Much of last night's debate prompted little more than eye rolls and sarcastic tweeting from me, but one comment from President Barack Obama did prompt me to actually open my mouth and mutter, "Are you fucking kidding me?" From Politico's transcripts:
When he talks about getting tough on China, keep in mind that Governor Romney invested in companies that were pioneers of outsourcing to China, and is currently investing in countries — in companies that are building surveillance equipment for China to spy on its own folks. [emphasis added]
Just a week ago, the Supreme Court declined to consider a case involving the American government eavesdropping on its own citizens without warrants and whether telecommunications companies could be held liable for providing the backdoors to allow it to happen. The Obama administration wants to quash these types of suits, invoking national security. Warrantless digital surveillance by the Department of Justice has skyrocketed in the last two years. That Obama would boldly go there in the debate – well that certainly wasn't an attempt to grab the libertarian vote, was it?
The New York Times wrote about the company Obama's referring to back in March:
In December, a Bain-run fund in which a Romney family blind trust has holdings purchased the video surveillance division of a Chinese company that claims to be the largest supplier to the government's Safe Cities program, a highly advanced monitoring system that allows the authorities to watch over university campuses, hospitals, mosques and movie theaters from centralized command posts.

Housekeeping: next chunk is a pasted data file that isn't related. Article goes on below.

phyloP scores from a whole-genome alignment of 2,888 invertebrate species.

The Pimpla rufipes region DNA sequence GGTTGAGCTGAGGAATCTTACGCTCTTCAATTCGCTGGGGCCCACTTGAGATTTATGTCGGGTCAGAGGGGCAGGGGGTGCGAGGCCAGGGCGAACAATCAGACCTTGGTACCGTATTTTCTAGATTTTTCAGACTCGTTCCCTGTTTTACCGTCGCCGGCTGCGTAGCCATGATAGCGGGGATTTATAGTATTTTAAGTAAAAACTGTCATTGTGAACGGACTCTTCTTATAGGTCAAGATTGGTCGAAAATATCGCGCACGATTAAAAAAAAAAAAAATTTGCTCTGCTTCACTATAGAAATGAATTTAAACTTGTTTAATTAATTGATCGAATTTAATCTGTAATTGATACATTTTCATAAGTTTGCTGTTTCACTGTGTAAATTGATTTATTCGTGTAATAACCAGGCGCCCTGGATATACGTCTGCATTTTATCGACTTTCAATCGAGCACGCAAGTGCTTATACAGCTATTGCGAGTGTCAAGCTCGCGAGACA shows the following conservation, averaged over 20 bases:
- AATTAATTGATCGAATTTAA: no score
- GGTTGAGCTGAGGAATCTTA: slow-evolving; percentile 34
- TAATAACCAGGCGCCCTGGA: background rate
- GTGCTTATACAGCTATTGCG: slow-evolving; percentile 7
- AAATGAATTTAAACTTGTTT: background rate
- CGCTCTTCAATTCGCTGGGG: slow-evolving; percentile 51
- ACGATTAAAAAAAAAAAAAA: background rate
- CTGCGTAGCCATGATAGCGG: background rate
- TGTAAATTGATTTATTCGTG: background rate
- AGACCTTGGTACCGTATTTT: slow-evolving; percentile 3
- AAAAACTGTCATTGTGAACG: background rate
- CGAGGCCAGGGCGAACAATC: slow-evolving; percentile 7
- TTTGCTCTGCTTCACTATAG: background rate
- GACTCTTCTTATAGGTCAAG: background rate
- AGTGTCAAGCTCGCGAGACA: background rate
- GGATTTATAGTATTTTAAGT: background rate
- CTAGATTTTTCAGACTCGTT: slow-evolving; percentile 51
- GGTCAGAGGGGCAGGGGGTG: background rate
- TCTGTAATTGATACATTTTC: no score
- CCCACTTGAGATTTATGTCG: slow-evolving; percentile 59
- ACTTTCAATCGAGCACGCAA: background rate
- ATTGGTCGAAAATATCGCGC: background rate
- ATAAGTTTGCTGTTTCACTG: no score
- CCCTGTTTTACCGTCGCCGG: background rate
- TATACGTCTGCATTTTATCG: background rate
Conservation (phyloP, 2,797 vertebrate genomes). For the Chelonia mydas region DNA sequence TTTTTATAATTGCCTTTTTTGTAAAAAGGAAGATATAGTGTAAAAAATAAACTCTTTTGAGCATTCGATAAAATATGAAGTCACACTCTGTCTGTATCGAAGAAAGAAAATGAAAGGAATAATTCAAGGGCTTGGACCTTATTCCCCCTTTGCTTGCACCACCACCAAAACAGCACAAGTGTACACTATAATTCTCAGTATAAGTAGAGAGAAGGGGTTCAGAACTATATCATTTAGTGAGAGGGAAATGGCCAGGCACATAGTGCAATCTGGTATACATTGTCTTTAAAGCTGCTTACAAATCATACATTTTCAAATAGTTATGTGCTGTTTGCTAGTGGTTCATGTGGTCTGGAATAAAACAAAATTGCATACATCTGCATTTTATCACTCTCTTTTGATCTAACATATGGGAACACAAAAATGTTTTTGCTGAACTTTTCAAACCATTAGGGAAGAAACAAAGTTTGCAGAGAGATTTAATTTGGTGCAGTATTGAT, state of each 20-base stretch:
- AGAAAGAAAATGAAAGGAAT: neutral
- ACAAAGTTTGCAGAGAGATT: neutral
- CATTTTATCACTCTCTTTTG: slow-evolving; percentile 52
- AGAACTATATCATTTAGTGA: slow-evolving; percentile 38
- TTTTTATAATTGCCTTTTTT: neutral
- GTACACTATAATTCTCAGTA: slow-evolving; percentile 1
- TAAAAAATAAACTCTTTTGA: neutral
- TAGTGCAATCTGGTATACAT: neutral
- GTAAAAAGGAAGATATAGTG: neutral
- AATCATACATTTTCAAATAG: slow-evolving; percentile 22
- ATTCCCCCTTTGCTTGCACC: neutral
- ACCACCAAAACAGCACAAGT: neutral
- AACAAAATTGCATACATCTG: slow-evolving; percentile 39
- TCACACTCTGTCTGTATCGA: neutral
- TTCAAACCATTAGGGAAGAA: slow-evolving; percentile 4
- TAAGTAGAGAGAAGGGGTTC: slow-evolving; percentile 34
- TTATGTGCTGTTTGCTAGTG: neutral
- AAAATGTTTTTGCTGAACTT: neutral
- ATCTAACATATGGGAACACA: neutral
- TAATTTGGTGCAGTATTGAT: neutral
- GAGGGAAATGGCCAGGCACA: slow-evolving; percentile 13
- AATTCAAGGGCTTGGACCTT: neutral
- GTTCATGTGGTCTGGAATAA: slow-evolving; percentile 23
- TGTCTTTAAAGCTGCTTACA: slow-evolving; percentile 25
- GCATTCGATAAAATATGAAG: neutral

The Bain-owned company, Uniview Technologies, produces what it calls "infrared antiriot" cameras and software that enable police officials in different jurisdictions to share images in real time through the Internet. Previous projects have included an emergency command center in Tibet that "provides a solid foundation for the maintenance of social stability and the protection of people's peaceful life," according to Uniview's Web site.
Such surveillance systems are often used to combat crime and the manufacturer has no control over whether they are used for other purposes. But human rights advocates say in China they are also used to intimidate and monitor political and religious dissidents. "There are video cameras all over our monastery, and their only purpose is to make us feel fear," said Loksag, a Tibetan Buddhist monk in Gansu Province. He said the cameras helped the authorities identify and detain nearly 200 monks who participated in a protest at his monastery in 2008.
But that couldn't happen in America, right? Our governments would never partner with a private company to produce a citywide surveillance system or stalk and intimidate a distrusted minority. That would be wrong.